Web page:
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JAMA Psychiatry. 2015 Jun;72(6):570-5. doi: 10.1001/jamapsychiatry.2014.3188.

Risk of Suicide Following Deliberate Self-poisoning.

Author information

1
Division of Emergency Medicine, The Hospital for Sick Children, University of Toronto, Toronto, Ontario, Canada2Division of Clinical Pharmacology and Toxicology, The Hospital for Sick Children, University of Toronto, Toronto, Ontario, Canada3Child Health.
2
Department of Chronic Diseases and Pharmacotherapy, The Institute for Clinical Evaluative Sciences, Toronto, Ontario, Canada.
3
Department of Emergency Medicine, Queen's University, Kingston, Ontario, Canada7Department of Biomedical and Molecular Sciences, Queen's University, Kingston, Ontario, Canada.
4
Division of Clinical Pharmacology and Toxicology, The Hospital for Sick Children, University of Toronto, Toronto, Ontario, Canada.
5
Department of Chronic Diseases and Pharmacotherapy, The Institute for Clinical Evaluative Sciences, Toronto, Ontario, Canada8Applied Health Research Centre, Li Ka Shing Knowledge Institute, St Michael's Hospital, Toronto, Ontario, Canada9Dalla Lana School.
6
Division of Clinical Pharmacology and Toxicology, The Hospital for Sick Children, University of Toronto, Toronto, Ontario, Canada3Child Health Evaluative Sciences, Research Institute, The Hospital for Sick Children, Toronto, Ontario, Canada4Department of.
7
Department of Pediatrics, University of Toronto, Toronto, Ontario, Canada5Department of Chronic Diseases and Pharmacotherapy, The Institute for Clinical Evaluative Sciences, Toronto, Ontario, Canada10Institute of Health Policy, Management, and Evaluation.

Abstract

IMPORTANCE:

Suicide is the tenth leading cause of death in the United States, and its rate has risen by 16% in the past decade. Deliberate self-poisoning is the leading method of attempted suicide. Unlike more violent methods, which are almost universally fatal, survival following self-poisoning is common, providing an opportunity for secondary prevention. However, the long-term risk of suicide following a first episode of self-poisoning is unknown.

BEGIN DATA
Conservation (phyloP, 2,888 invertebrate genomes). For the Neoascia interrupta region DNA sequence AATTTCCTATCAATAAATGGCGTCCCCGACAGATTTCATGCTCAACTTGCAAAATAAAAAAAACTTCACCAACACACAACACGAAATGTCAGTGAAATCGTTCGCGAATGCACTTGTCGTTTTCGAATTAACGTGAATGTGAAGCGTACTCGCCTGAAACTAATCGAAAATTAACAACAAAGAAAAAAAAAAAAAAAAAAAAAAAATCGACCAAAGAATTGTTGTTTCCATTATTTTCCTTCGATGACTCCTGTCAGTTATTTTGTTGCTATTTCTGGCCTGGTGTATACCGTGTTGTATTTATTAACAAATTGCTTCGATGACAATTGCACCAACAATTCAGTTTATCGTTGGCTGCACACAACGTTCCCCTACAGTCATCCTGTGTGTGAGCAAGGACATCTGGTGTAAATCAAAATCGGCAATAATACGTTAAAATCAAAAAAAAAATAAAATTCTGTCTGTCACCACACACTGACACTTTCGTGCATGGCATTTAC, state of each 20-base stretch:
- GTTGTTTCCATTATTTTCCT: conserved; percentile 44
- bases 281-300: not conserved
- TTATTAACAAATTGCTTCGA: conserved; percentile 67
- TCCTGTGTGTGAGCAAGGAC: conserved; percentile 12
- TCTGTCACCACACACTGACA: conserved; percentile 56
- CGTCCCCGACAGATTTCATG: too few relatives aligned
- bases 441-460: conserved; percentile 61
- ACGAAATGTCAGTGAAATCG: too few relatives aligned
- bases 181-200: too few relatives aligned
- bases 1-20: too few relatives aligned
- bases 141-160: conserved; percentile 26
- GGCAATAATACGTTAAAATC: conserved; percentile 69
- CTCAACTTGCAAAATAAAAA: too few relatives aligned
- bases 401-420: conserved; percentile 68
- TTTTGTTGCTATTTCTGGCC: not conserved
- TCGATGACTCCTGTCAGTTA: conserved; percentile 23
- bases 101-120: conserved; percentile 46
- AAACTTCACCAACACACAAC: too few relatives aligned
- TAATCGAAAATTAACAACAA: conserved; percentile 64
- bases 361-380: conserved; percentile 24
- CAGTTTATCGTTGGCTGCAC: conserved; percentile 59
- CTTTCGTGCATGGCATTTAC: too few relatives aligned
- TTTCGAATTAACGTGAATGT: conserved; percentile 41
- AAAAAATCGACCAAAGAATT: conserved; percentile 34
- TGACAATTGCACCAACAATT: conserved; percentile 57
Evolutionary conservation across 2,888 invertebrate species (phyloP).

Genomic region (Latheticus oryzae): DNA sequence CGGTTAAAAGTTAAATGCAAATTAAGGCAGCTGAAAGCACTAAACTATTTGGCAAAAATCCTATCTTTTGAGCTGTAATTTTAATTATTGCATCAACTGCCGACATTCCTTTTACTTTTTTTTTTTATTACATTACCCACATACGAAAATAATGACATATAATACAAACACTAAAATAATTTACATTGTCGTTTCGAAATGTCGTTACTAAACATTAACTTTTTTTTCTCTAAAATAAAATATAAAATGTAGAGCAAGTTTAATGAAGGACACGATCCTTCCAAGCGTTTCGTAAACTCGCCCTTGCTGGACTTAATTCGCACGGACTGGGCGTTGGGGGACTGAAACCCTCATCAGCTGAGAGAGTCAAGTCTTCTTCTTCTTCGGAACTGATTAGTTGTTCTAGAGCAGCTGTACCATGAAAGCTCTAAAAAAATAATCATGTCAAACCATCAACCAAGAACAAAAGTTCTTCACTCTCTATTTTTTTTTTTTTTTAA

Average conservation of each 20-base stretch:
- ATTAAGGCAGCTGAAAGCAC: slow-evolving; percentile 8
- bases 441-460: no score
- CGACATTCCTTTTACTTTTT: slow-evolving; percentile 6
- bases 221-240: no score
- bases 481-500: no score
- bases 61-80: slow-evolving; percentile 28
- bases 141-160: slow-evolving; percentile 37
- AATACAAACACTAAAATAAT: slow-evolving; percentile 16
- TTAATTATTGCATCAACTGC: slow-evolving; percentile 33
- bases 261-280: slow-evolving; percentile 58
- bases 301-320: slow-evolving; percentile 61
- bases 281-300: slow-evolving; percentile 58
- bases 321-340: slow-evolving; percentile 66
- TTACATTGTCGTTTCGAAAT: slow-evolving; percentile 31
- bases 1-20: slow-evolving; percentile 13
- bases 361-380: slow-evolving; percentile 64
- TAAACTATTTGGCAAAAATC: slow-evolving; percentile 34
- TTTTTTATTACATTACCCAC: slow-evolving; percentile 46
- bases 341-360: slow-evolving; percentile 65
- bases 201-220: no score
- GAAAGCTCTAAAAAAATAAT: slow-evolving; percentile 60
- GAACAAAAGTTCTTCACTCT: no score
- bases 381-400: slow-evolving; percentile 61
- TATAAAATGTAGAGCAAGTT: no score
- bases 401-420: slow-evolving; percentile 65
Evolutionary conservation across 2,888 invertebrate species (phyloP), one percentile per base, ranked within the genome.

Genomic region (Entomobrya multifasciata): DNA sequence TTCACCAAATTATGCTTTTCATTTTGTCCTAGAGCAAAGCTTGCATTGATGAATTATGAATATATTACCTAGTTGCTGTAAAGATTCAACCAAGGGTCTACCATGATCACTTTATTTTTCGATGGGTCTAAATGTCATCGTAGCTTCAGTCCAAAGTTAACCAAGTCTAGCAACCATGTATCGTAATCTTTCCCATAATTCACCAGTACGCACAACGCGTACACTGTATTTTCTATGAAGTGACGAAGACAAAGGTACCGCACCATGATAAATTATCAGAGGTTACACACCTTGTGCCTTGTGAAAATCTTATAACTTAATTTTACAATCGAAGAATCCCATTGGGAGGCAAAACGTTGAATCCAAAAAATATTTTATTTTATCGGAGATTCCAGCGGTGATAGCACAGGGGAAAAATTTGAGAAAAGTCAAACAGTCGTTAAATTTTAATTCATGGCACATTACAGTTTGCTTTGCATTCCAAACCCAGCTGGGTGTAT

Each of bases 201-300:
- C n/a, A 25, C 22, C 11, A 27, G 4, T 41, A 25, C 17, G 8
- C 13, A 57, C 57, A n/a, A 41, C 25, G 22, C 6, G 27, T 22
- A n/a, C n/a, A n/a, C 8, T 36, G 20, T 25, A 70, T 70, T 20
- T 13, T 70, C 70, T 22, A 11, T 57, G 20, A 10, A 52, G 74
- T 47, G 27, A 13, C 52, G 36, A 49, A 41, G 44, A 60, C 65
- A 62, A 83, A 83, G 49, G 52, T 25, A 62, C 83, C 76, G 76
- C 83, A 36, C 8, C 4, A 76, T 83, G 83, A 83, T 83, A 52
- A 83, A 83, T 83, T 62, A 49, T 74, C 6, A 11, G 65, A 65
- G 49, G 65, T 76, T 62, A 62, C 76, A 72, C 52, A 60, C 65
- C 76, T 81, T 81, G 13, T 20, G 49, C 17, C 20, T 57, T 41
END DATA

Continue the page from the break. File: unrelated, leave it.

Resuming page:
OBJECTIVE:

To determine the risk of suicide and mortality from other causes following a first self-poisoning episode.

DESIGN, SETTING, AND PARTICIPANTS:

Population-based cohort study using multiple linked health care databases. We identified all individuals with a first self-poisoning episode in Ontario, Canada, from April 1, 2002, through December 31, 2010, and followed up all surviving participants until December 31, 2011, or death, whichever occurred first. For each individual with a deliberate self-poisoning episode, we randomly selected 1 control from the same population with no such history, matched for age (within 3 months), sex, and calendar year.

MAIN OUTCOMES AND MEASURES:

The primary analysis examined the risk of suicide following discharge after self-poisoning. The secondary analyses explored factors associated with suicide and examined the risk of death caused by accidents or any other cause.

RESULTS:

We identified 65 784 patients (18 482 [28.1%] younger than 20 years) who were discharged after a first self-poisoning episode. During a median follow-up of 5.3 years (interquartile range, 3.1-7.6 years), 4176 died, including 976 (23.4%) by suicide. The risk of suicide following self-poisoning was markedly increased relative to controls (hazard ratio, 41.96; 95% CI, 27.75-63.44), corresponding to a suicide rate of 278 vs 7 per 100 000 person-years, respectively. The median time from hospital discharge to completed suicide was 585 days (interquartile range, 147-1301 days). Older age, male sex, multiple intervening self-poisoning episodes, higher socioeconomic status, depression, and recent psychiatric care were strongly associated with suicide. Patients with a self-poisoning episode were also more likely to die because of accidents (hazard ratio, 10.45; 95% CI, 8.10-13.47) and all causes combined (hazard ratio, 5.55; 95% CI, 5.12-6.02).

CONCLUSIONS AND RELEVANCE:

A first self-poisoning episode is a strong predictor of subsequent suicide and premature death. Most suicides occur long after the index poisoning, emphasizing the importance of longitudinal, sustained secondary prevention initiatives.

[Indexed for MEDLINE]

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